Although there are clear benefits for companies to work with independent contractors (ICs), there are also large risks. If workers are classified as ICs when they should be classified as employees, the consequences, both financial and operational, can be devastating for a company.
In today’s competitive business climate, more companies than ever are engaging contingent workers, such as freelancers, consultants, seasonal workers, and other forms of temporary or on-demand professionals, instead of hiring regular employees, and this trend is only growing. A large study by McKinsey Global Institute reveals that 20 to 30 percent of the working age population in the United States and the EU-15 (a selection of countries in Europe), or up to 162 million individuals, engage in independent work. The study also confirms that such work is rapidly evolving, its growth fueled by such factors as expanding digital platforms for freelance services and an increased demand for independent services from both consumers and organizations.
These type of work arrangements give firms the flexibility to accommodate fluctuations in their businesses as well as offer workers greater job mobility. One way companies take advantage of the flexibility offered through a contingent workforce is by engaging independent contractors.
Independent Contractor Compliance Risk
Compounding this risk related to independent contractor compliance (1099 compliance in the U.S.) is the fact that there is no one set of rules that clearly determines whether a worker is an IC or an employee. Furthermore, IC qualification laws vary tremendously between different states, and between different countries. In Spain, for example, an IC who spends 75% or more of his time working with one client must be provided with benefits, like an employee.
Which Is Better: IC or Employee?
In general, for workers to be classified as ICs, they must be operating with a lot of autonomy. ICs decide where and when to work, and they cannot be held to a schedule, use significant company resources, receive skills training, or work for one company exclusively. However, these requirements are extremely complex and always changing. It can be difficult for companies to keep up on requirements, especially if they engage ICs in multiple geographic locations.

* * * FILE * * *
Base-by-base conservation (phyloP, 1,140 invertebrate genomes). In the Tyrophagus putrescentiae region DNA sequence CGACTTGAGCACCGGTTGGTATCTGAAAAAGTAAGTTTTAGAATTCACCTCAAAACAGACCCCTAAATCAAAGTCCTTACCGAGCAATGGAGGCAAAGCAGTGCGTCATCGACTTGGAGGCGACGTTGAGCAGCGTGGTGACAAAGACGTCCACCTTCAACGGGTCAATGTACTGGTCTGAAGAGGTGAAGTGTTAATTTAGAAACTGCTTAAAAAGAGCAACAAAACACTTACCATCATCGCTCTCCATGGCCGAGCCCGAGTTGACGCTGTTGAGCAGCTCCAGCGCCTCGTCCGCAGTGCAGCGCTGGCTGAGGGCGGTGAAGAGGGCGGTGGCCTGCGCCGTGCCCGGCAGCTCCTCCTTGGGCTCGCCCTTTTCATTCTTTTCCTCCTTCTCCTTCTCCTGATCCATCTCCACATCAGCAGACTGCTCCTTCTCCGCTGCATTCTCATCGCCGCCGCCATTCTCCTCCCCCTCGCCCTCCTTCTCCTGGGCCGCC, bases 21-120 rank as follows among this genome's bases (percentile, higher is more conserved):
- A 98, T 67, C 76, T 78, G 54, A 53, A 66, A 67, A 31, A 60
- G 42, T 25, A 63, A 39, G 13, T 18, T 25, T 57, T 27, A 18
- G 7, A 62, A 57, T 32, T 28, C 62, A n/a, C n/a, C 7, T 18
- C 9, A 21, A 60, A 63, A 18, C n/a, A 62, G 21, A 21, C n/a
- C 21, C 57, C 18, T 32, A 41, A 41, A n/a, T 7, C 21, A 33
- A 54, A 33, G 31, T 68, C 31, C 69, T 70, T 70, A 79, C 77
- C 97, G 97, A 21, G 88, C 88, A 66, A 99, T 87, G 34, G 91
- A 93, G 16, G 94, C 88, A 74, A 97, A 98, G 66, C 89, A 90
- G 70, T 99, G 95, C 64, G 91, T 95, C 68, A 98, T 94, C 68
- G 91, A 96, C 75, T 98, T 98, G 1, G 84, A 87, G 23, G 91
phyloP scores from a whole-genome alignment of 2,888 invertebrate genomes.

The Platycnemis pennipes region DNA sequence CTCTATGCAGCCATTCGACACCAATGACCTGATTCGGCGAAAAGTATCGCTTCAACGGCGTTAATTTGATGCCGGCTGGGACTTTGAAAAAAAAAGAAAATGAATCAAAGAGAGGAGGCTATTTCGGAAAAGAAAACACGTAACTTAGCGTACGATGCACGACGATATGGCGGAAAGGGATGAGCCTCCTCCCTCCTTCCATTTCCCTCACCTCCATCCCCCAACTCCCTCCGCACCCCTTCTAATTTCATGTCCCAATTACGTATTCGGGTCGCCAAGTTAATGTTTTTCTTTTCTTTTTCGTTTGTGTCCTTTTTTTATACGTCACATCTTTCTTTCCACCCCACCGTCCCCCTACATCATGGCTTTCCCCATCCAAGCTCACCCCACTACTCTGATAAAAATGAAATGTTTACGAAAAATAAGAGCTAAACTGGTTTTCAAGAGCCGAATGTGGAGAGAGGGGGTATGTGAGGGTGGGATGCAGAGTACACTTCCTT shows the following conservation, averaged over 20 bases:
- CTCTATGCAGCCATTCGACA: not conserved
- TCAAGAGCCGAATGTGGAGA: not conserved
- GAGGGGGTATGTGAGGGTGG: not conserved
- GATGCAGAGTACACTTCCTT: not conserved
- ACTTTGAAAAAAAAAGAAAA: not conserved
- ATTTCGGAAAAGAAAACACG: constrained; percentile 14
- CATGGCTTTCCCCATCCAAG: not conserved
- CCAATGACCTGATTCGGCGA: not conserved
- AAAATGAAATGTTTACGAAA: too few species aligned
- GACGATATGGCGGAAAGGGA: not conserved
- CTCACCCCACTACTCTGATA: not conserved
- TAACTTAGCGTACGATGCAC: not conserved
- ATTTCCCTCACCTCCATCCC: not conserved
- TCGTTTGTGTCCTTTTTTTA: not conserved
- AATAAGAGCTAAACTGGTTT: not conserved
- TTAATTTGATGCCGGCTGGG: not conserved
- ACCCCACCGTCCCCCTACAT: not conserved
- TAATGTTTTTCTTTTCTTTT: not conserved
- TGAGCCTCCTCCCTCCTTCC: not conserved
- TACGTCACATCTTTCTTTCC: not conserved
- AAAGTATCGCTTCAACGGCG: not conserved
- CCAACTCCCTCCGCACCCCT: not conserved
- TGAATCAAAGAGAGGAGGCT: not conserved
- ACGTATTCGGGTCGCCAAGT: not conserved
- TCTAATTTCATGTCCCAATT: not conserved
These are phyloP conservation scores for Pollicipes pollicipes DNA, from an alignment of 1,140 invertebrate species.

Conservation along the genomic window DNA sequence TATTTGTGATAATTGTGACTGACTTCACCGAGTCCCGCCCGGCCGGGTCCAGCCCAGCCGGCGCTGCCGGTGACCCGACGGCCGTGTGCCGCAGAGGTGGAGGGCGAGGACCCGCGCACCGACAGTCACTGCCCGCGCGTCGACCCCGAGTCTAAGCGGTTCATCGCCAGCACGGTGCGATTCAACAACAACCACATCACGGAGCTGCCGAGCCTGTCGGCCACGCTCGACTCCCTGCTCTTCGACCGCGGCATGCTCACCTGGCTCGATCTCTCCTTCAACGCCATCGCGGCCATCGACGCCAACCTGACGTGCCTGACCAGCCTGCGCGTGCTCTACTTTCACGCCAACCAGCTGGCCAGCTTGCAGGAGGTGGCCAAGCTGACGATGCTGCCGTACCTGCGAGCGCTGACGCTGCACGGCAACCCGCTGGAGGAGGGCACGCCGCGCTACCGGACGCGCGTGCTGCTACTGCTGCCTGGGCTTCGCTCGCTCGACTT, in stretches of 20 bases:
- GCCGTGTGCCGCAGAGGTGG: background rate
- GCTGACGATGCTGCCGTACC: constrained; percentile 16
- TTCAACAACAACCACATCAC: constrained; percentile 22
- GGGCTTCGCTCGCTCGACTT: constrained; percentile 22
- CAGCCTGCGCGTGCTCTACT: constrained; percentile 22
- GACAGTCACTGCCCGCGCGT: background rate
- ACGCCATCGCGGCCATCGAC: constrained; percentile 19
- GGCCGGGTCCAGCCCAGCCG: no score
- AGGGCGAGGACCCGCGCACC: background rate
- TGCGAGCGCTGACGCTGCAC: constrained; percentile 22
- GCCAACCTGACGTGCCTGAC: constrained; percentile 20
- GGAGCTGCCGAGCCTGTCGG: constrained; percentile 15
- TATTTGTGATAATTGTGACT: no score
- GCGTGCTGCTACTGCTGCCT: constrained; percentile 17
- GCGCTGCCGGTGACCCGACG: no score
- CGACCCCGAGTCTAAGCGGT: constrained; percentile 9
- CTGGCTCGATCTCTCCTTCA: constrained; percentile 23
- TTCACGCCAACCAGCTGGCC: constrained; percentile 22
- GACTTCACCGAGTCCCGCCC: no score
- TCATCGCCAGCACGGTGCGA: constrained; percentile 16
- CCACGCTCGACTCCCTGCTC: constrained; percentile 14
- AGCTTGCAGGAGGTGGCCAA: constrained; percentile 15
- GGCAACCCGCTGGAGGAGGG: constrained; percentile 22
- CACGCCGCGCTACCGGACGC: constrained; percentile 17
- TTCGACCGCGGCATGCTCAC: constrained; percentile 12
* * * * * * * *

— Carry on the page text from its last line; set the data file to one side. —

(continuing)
Depending on local employment laws and the nature of the work an employer has planned, it may be advantageous to hire workers as employees instead. To better understand which choice is better, let’s look at the pros and cons of hiring ICs, particularly if an employer needs workers quickly or internationally.
Pros of Using ICs
Here are some advantages of engaging independent contractors.
Although ICs can be paid more than employees for the same work, employees typically cost employers more. Hiring an employee requires additional expenses, such as payroll taxes, health insurance premiums, employee benefits, office space, and more. In the U.S., such additional expenses, many of which may not be required for ICs, can cost an employer an additional 20 to 30 percent of an employee’s salary or more.
With current trends in the marketplace, companies may need to engage ICs to take advantage of a larger talent pool and help keep their companies competitive.
With ICs, employers have greater flexibility in bringing workers onboard, and letting them go. Employers can engage ICs for a specific project, and once the work is completed, employers can offboard those ICs in accordance with their IC agreements. Most often, there is no additional legal process to terminate employment or any need to consider unemployment payments, health insurance continuation, or other obligations, as would be the case when terminating an employee.
It’s also important to note that many countries don’t have at-will employment arrangements as they do in the U.S., which would further complicate terminating an employee.
By definition, ICs bring in specialized skills and require no training, so they can be productive immediately. ICs also enable employers to seek out qualified workers to better address specific business needs.